WA hospitals lose $900 million in early parts of 2022 as expenses outpace revenue
Jul 21, 2022, 3:33 PM
Urban and rural hospitals alike across Washington are in dire financial straits, according to a new survey put out by the Washington State Hospital Association.
The State Hospital Association reports that hospitals across the state had a combined net loss of more than $900 million in the first three months of the year.
The reason for this is that hospital expenses are outpacing revenue, and that’s largely due to the pandemic. Inflation has driven up the cost of drugs and other supplies.
But the biggest cost increase of all has been labor.
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Because of pandemic staffing shortages, hospitals are having to rely on traveling nurses, who are more expensive than regular staff. Additionally, because of low staffing, hospitals are having to shell out more for overtime. And to retain the staff members they do have, they’re having to raise wages.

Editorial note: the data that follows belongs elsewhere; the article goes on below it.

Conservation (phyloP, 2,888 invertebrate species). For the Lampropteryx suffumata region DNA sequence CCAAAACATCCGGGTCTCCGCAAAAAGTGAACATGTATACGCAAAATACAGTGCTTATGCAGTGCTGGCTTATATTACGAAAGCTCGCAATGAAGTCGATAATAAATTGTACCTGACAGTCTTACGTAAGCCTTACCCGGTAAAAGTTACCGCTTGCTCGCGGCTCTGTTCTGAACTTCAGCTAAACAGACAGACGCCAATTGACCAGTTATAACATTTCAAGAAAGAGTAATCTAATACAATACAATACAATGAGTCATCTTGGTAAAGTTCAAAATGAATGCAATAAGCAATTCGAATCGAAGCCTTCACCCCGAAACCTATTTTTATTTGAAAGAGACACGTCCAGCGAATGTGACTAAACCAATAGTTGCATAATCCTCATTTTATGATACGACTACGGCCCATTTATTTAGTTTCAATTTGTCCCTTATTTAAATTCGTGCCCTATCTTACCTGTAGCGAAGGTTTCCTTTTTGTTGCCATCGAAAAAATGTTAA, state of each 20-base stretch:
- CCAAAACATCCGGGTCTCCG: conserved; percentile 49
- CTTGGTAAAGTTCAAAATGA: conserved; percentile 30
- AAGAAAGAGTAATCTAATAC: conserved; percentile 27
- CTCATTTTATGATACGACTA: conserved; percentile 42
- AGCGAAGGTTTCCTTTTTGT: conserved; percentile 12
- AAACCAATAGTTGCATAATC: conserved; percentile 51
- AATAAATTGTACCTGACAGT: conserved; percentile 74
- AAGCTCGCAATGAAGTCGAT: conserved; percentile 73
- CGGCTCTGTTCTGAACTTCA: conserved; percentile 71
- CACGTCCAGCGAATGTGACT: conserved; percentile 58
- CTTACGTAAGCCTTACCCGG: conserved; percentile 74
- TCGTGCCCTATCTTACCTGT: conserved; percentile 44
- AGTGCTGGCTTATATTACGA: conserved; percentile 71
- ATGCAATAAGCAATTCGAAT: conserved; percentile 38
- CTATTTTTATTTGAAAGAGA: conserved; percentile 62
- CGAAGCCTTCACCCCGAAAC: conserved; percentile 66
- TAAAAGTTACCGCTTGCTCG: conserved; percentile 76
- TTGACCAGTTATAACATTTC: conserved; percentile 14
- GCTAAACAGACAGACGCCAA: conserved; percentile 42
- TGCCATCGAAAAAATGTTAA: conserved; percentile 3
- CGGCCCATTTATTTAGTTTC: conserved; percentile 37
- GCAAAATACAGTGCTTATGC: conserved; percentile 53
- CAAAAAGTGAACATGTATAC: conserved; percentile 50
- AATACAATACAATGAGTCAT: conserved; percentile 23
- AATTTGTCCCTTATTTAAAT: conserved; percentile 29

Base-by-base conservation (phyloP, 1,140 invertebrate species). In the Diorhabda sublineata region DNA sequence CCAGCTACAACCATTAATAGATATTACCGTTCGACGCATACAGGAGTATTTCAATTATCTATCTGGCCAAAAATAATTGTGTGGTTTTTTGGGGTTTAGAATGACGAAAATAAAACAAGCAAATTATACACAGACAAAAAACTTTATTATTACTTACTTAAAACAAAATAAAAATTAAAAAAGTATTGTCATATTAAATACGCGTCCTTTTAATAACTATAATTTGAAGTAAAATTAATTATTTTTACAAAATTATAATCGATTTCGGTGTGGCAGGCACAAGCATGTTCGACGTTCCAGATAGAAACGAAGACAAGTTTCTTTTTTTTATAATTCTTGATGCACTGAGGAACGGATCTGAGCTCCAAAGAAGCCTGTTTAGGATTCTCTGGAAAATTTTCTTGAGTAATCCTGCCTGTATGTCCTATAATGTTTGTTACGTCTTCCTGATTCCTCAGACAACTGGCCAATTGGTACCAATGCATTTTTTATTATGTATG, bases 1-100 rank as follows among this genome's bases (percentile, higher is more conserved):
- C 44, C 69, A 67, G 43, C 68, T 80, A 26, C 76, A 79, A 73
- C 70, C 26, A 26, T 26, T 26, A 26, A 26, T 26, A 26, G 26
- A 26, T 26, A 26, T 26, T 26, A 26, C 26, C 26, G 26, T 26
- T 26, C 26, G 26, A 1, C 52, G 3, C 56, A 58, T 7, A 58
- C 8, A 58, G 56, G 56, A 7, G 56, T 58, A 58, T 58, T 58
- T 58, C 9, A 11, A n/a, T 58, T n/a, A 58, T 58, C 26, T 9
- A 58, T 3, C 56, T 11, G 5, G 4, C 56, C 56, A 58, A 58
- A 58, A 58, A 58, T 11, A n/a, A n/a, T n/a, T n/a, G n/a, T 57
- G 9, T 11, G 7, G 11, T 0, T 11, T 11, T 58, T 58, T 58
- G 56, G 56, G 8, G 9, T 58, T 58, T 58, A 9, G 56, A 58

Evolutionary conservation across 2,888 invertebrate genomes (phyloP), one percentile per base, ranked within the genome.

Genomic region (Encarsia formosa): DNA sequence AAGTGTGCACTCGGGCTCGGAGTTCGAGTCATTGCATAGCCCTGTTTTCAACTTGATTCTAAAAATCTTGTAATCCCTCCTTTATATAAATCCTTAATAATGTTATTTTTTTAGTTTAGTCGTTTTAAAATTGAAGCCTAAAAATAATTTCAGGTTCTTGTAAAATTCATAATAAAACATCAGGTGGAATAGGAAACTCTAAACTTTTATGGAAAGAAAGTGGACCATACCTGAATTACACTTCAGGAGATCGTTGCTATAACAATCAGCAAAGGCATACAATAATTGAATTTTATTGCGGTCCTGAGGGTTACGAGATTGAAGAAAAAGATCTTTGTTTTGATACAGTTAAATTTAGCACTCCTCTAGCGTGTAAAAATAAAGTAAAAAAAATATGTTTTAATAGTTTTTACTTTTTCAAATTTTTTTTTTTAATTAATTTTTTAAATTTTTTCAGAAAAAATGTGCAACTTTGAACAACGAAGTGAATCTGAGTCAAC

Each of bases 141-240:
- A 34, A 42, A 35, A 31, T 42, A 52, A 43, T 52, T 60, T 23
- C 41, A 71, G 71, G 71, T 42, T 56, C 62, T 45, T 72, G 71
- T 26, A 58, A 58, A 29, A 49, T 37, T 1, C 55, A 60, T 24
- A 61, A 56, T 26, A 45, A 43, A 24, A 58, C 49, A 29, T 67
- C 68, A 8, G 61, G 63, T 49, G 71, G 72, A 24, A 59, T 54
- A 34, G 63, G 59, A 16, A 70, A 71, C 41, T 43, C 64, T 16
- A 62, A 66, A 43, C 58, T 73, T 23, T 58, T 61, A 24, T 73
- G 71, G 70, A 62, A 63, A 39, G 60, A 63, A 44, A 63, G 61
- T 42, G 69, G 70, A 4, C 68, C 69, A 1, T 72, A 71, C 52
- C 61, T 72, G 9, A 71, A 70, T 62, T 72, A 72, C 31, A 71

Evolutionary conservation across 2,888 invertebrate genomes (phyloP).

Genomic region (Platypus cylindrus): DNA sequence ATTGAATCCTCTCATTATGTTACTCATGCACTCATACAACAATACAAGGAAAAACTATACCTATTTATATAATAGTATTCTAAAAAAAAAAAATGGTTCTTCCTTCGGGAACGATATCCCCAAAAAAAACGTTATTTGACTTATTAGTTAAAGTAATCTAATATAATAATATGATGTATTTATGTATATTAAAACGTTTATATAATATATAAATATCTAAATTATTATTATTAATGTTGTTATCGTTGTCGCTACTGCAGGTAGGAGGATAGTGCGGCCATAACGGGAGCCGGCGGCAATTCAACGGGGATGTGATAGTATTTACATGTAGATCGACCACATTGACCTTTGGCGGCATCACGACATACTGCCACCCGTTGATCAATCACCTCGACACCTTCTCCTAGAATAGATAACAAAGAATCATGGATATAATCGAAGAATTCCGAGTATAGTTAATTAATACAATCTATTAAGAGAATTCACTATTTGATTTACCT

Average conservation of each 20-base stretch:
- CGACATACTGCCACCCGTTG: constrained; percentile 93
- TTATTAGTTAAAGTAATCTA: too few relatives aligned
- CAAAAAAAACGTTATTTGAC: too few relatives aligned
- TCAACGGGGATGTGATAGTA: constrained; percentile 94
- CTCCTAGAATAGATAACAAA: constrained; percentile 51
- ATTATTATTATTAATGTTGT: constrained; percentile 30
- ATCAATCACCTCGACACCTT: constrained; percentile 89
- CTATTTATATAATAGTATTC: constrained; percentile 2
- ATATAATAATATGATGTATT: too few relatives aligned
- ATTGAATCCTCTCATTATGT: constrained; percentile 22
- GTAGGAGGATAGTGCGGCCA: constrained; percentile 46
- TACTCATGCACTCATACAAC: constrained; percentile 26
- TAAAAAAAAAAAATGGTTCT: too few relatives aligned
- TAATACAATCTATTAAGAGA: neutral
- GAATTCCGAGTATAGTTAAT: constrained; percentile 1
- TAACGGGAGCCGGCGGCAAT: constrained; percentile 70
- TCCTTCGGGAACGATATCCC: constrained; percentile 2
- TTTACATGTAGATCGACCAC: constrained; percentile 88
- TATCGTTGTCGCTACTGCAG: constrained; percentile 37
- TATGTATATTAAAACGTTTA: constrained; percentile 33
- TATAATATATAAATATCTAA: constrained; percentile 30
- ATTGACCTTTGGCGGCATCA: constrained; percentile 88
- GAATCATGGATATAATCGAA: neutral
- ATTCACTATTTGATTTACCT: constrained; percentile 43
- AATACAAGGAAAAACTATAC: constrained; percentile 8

As an example, Tom Legel, CFO of Confluence Health in Wenatchee, says they are spending 370% more on traveling nurses this year than they did last year, and 2,000% more than they did before the pandemic.
At the same time, Medicare and Medicaid reimbursements have not increased at the same rate as expenses. And hospitals are not getting the same levels of federal aid they were getting in the first two years of the pandemic, which is why things are especially bad this year.
If this keeps up, hospitals may have to resort to cutting services to get back into the black. Those services could include things like pediatrics, maternity care, behavioral health, and non-urgent surgeries.
In a worst-case scenario, hospitals may go bankrupt or even have to close. This has happened to a few already. The Legislature set aside $80 million to prevent this from happening.